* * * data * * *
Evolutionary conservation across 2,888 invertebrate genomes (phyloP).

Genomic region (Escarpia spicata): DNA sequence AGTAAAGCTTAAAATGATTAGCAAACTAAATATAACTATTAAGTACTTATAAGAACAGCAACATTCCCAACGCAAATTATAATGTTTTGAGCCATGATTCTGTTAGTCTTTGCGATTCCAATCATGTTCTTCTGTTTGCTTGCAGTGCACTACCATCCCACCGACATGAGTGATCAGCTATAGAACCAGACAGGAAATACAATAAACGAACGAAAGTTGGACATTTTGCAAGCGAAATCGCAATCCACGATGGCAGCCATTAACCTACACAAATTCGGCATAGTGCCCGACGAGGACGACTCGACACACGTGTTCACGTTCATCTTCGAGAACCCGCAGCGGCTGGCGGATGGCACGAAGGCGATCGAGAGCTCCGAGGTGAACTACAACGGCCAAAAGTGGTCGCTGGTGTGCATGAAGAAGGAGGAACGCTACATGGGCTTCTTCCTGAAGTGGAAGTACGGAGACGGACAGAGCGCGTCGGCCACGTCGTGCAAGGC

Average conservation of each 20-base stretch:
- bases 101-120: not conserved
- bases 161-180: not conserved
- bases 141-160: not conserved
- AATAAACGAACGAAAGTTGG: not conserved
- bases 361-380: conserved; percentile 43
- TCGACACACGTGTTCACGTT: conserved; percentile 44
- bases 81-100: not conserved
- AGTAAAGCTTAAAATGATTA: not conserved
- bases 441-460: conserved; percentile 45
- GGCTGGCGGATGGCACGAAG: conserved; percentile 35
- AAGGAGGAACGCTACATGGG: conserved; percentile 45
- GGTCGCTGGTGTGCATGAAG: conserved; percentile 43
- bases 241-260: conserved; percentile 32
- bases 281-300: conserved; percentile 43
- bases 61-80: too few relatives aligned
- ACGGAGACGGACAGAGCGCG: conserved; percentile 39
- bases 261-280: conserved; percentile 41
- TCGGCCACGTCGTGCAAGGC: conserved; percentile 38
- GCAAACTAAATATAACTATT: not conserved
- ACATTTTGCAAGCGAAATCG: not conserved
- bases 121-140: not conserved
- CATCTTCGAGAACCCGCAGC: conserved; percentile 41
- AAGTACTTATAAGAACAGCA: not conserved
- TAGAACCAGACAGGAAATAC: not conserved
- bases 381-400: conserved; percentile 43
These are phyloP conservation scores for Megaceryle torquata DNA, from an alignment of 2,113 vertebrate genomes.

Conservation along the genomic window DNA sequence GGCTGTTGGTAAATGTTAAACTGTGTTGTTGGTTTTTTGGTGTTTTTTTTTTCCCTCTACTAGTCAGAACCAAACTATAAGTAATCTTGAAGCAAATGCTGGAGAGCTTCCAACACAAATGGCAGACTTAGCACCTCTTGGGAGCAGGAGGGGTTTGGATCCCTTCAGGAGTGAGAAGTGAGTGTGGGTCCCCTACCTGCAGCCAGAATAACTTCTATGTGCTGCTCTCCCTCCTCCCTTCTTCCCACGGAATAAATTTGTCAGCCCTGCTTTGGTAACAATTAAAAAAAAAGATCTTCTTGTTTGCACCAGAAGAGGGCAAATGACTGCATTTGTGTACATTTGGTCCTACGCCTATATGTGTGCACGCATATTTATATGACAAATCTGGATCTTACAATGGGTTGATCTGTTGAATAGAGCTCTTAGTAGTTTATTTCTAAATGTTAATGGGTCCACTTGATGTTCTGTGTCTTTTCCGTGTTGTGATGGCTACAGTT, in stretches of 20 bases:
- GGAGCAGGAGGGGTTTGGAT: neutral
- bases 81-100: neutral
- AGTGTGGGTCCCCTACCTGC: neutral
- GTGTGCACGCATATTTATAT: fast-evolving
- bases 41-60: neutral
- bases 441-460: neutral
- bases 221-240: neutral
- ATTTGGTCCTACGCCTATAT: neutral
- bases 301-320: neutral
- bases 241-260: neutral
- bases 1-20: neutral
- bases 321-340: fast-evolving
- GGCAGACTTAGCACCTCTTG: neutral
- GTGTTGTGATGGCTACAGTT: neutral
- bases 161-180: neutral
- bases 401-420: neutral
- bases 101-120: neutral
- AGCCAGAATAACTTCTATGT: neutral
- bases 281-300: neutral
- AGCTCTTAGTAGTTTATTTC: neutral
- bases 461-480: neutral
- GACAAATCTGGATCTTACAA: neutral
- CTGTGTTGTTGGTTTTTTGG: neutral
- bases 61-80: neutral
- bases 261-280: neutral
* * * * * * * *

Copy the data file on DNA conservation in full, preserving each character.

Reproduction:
Evolutionary conservation across 2,888 invertebrate genomes (phyloP).

Genomic region (Escarpia spicata): DNA sequence AGTAAAGCTTAAAATGATTAGCAAACTAAATATAACTATTAAGTACTTATAAGAACAGCAACATTCCCAACGCAAATTATAATGTTTTGAGCCATGATTCTGTTAGTCTTTGCGATTCCAATCATGTTCTTCTGTTTGCTTGCAGTGCACTACCATCCCACCGACATGAGTGATCAGCTATAGAACCAGACAGGAAATACAATAAACGAACGAAAGTTGGACATTTTGCAAGCGAAATCGCAATCCACGATGGCAGCCATTAACCTACACAAATTCGGCATAGTGCCCGACGAGGACGACTCGACACACGTGTTCACGTTCATCTTCGAGAACCCGCAGCGGCTGGCGGATGGCACGAAGGCGATCGAGAGCTCCGAGGTGAACTACAACGGCCAAAAGTGGTCGCTGGTGTGCATGAAGAAGGAGGAACGCTACATGGGCTTCTTCCTGAAGTGGAAGTACGGAGACGGACAGAGCGCGTCGGCCACGTCGTGCAAGGC

Average conservation of each 20-base stretch:
- bases 101-120: not conserved
- bases 161-180: not conserved
- bases 141-160: not conserved
- AATAAACGAACGAAAGTTGG: not conserved
- bases 361-380: conserved; percentile 43
- TCGACACACGTGTTCACGTT: conserved; percentile 44
- bases 81-100: not conserved
- AGTAAAGCTTAAAATGATTA: not conserved
- bases 441-460: conserved; percentile 45
- GGCTGGCGGATGGCACGAAG: conserved; percentile 35
- AAGGAGGAACGCTACATGGG: conserved; percentile 45
- GGTCGCTGGTGTGCATGAAG: conserved; percentile 43
- bases 241-260: conserved; percentile 32
- bases 281-300: conserved; percentile 43
- bases 61-80: too few relatives aligned
- ACGGAGACGGACAGAGCGCG: conserved; percentile 39
- bases 261-280: conserved; percentile 41
- TCGGCCACGTCGTGCAAGGC: conserved; percentile 38
- GCAAACTAAATATAACTATT: not conserved
- ACATTTTGCAAGCGAAATCG: not conserved
- bases 121-140: not conserved
- CATCTTCGAGAACCCGCAGC: conserved; percentile 41
- AAGTACTTATAAGAACAGCA: not conserved
- TAGAACCAGACAGGAAATAC: not conserved
- bases 381-400: conserved; percentile 43
These are phyloP conservation scores for Megaceryle torquata DNA, from an alignment of 2,113 vertebrate genomes.

Conservation along the genomic window DNA sequence GGCTGTTGGTAAATGTTAAACTGTGTTGTTGGTTTTTTGGTGTTTTTTTTTTCCCTCTACTAGTCAGAACCAAACTATAAGTAATCTTGAAGCAAATGCTGGAGAGCTTCCAACACAAATGGCAGACTTAGCACCTCTTGGGAGCAGGAGGGGTTTGGATCCCTTCAGGAGTGAGAAGTGAGTGTGGGTCCCCTACCTGCAGCCAGAATAACTTCTATGTGCTGCTCTCCCTCCTCCCTTCTTCCCACGGAATAAATTTGTCAGCCCTGCTTTGGTAACAATTAAAAAAAAAGATCTTCTTGTTTGCACCAGAAGAGGGCAAATGACTGCATTTGTGTACATTTGGTCCTACGCCTATATGTGTGCACGCATATTTATATGACAAATCTGGATCTTACAATGGGTTGATCTGTTGAATAGAGCTCTTAGTAGTTTATTTCTAAATGTTAATGGGTCCACTTGATGTTCTGTGTCTTTTCCGTGTTGTGATGGCTACAGTT, in stretches of 20 bases:
- GGAGCAGGAGGGGTTTGGAT: neutral
- bases 81-100: neutral
- AGTGTGGGTCCCCTACCTGC: neutral
- GTGTGCACGCATATTTATAT: fast-evolving
- bases 41-60: neutral
- bases 441-460: neutral
- bases 221-240: neutral
- ATTTGGTCCTACGCCTATAT: neutral
- bases 301-320: neutral
- bases 241-260: neutral
- bases 1-20: neutral
- bases 321-340: fast-evolving
- GGCAGACTTAGCACCTCTTG: neutral
- GTGTTGTGATGGCTACAGTT: neutral
- bases 161-180: neutral
- bases 401-420: neutral
- bases 101-120: neutral
- AGCCAGAATAACTTCTATGT: neutral
- bases 281-300: neutral
- AGCTCTTAGTAGTTTATTTC: neutral
- bases 461-480: neutral
- GACAAATCTGGATCTTACAA: neutral
- CTGTGTTGTTGGTTTTTTGG: neutral
- bases 61-80: neutral
- bases 261-280: neutral